For the hoist, position the banner facing oncoming traffic and set it down on the road so all hands are free for tossing. Both people simultaneously throw the weighted socks over the pole. Be careful not to cross the lines. Look out for tangling spots like trees, power lines, or hanging traffic lights. When the weighted socks have successfully delivered the ropes over the pole, each person grabs their weighted sock and clips its clothesline into the carabiner. Now use your scissors to cut the weighted socks off the clothesline, while keeping a firm grasp on both ends of the line.

Step

Each person pulls both ends of their clothesline so that the banner rises evenly. Pull until the molly bolt passes through the carabiner and snaps open. This can be the most difficult part. You may need to jiggle the lines to get the molly bolt through, but don’t panic… if it gets stuck, keep jiggling. Once your molly bolt is caught on the carabineers, pull just one end of the clothesline until the other end falls free of the loop. Then… you’re done! If everything goes smoothly, the entire hoist should only take a minute or two.

Step

Tips Practice throwing! Once you get out there, traffic lights can be higher than you thought. Maybe you’ll be a little nervous. Gain confidence by practicing your throws beforehand. Take a doubled clothesline with weighted socks attached and practice on a quiet street at night. Scout out your area ahead of time. Figure out who is going to stand on which side. Look for possible problems like power lines or tree branches. Monitor traffic flow. Walk and talk through all the steps to make sure you and your partner get it. If you are doing this anywhere near power lines, wait for a dry day!

Step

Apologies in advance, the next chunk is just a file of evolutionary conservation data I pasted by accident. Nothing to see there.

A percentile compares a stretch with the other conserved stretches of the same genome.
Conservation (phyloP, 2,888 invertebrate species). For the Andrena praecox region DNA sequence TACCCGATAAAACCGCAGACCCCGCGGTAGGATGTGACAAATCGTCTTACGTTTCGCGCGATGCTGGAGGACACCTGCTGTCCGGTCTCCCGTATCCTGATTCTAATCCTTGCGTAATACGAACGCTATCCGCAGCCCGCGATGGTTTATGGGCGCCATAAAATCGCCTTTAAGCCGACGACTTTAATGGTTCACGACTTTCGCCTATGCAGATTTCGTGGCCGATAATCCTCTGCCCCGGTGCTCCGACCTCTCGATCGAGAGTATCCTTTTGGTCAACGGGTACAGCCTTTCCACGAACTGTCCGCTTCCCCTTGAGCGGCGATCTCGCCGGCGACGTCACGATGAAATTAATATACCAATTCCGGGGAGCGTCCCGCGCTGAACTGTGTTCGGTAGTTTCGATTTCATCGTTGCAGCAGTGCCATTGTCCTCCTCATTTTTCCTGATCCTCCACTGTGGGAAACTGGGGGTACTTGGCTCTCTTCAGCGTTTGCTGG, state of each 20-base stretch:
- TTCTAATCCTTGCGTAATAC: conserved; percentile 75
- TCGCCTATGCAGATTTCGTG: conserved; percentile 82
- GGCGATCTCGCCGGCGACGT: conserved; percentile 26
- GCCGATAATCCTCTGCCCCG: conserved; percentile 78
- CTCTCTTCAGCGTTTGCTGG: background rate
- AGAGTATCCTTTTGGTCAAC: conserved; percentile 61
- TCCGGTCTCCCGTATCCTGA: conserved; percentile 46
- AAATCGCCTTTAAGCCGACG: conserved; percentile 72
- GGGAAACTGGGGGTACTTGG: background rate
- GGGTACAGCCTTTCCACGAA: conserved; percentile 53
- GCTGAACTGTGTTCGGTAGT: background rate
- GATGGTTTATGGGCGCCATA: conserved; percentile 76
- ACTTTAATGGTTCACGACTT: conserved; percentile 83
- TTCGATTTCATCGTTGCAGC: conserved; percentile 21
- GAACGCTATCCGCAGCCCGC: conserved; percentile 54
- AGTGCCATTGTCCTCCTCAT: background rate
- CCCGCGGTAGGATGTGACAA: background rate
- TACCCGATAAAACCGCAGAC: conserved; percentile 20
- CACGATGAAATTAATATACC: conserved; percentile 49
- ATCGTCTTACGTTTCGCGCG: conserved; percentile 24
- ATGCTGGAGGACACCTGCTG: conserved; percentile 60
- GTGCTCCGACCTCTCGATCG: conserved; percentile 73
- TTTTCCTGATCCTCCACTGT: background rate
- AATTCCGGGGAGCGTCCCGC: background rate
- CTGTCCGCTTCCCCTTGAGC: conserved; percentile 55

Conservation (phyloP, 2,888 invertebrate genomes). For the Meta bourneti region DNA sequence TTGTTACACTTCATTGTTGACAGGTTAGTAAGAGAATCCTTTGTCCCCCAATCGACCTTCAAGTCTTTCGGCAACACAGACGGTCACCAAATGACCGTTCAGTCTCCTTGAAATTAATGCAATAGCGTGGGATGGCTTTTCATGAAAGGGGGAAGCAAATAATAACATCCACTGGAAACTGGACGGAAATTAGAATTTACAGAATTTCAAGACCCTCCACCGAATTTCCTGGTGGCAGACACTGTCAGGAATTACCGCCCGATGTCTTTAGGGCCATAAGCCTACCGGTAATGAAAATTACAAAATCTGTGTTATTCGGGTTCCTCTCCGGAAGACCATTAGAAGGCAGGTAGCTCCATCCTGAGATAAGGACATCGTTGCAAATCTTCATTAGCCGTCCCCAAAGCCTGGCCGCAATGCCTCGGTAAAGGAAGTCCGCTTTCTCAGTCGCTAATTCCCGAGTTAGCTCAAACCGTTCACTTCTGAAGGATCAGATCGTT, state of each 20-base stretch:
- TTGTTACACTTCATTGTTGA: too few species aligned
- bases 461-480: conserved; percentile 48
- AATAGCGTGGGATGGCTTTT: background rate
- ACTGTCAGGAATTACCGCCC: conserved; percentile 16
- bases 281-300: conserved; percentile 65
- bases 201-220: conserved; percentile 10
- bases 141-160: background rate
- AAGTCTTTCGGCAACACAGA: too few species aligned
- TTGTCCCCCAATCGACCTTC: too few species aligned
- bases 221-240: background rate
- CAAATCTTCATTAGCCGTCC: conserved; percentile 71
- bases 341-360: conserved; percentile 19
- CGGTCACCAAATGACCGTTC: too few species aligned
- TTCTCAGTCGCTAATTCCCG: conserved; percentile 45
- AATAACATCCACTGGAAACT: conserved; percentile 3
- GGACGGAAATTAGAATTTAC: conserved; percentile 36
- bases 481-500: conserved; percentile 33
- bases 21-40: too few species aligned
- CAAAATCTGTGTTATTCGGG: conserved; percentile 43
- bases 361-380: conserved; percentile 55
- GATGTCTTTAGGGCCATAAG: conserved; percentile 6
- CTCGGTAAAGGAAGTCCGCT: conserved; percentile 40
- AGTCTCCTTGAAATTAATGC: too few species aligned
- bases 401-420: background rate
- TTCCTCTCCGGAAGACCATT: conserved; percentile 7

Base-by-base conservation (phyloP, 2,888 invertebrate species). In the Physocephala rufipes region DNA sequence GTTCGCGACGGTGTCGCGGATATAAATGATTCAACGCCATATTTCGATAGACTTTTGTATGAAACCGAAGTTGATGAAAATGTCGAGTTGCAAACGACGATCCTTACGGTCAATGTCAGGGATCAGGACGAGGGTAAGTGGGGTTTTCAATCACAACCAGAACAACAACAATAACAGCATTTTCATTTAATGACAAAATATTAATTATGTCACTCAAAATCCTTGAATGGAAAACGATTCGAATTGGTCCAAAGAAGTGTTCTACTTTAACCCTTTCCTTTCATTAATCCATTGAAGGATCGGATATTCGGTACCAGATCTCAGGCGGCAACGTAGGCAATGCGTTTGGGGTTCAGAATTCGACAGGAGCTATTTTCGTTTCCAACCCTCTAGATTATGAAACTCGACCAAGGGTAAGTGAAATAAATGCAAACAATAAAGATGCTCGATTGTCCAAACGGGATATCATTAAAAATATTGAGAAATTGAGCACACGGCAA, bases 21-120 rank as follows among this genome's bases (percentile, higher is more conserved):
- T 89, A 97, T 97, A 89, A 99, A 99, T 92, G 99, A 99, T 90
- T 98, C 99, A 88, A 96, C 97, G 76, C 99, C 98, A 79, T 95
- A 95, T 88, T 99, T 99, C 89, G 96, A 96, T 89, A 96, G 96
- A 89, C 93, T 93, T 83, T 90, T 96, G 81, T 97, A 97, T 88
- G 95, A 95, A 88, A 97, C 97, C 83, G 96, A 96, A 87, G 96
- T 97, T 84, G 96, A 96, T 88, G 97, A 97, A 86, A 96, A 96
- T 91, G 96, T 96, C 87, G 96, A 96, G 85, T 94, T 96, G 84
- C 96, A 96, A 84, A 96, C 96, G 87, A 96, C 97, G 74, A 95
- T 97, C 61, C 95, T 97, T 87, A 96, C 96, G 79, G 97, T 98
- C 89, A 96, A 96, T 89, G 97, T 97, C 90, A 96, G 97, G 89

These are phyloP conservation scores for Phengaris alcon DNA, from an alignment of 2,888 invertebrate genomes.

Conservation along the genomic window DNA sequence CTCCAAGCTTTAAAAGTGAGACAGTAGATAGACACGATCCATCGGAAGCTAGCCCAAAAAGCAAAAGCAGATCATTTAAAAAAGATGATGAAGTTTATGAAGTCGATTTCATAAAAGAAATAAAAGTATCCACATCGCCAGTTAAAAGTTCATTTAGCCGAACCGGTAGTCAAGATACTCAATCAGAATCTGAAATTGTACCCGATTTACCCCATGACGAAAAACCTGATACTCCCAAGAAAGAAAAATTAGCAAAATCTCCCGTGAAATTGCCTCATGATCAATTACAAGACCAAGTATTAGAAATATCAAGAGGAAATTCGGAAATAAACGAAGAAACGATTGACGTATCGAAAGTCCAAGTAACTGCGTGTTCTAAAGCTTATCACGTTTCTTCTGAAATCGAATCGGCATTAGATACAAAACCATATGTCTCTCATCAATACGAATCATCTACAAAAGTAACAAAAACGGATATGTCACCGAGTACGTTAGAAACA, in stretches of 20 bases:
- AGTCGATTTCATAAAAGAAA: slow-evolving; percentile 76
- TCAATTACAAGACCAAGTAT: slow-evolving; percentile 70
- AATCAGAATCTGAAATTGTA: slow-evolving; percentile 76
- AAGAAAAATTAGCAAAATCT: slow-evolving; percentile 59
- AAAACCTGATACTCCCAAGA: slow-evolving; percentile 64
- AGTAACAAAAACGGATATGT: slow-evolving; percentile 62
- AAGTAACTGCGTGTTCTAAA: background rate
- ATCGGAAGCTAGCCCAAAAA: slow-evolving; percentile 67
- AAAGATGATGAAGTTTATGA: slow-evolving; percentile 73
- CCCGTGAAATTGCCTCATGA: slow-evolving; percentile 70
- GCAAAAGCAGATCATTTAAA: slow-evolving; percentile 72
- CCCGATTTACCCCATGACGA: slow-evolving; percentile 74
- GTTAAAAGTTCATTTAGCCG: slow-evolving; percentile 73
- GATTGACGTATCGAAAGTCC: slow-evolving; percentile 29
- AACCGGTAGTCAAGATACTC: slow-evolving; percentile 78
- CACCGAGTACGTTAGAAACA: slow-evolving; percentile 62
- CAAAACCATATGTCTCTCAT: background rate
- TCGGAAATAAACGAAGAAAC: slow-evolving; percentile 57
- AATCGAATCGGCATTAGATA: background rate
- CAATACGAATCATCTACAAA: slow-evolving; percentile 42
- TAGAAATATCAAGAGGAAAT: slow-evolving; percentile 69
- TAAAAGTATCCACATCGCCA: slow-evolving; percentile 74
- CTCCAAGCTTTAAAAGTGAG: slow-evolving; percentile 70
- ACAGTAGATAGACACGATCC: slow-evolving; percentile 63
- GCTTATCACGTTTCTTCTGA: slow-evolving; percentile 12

To determine the height of a pole… Stand around fifty feet from the pole. Hold a small ruler at arm’s length. Position the ruler so that the zero is at the base of the pole. Now measure the pole’s height in inches as if you were measuring a photograph of the pole.

Step

Let’s say that, in your view, the pole is “9 inches” high. Stay in the same space and keep your arm straight. Pivot the ruler so that it is horizontal. Measure from the base of the pole to some point on the ground that is “9 inches” away. Make note of something at that point—let’s say there’s a crack in the sidewalk there. Now you know that the crack in the sidewalk is the same distance from the bottom of the pole as the pole is high. Use a tape to measure the distance—or, if you know the length of your stride, you genius you, pace it out.

Step

Remember—the doubled clothesline must go over the pole and all the way back down to the ground. That means each line must be at least four times the height of the pole. You can convert this method for solo operations. Fix one carabineer in the center of the banner. Connect one line to both ends of the banner so that it is loose like a picture-hanging wire. Tie the molly bolt rope to the center of the loose rope. Otherwise, follow the same directions as above and you should be able to hoist the banner by yourself. Good luck, and have fun!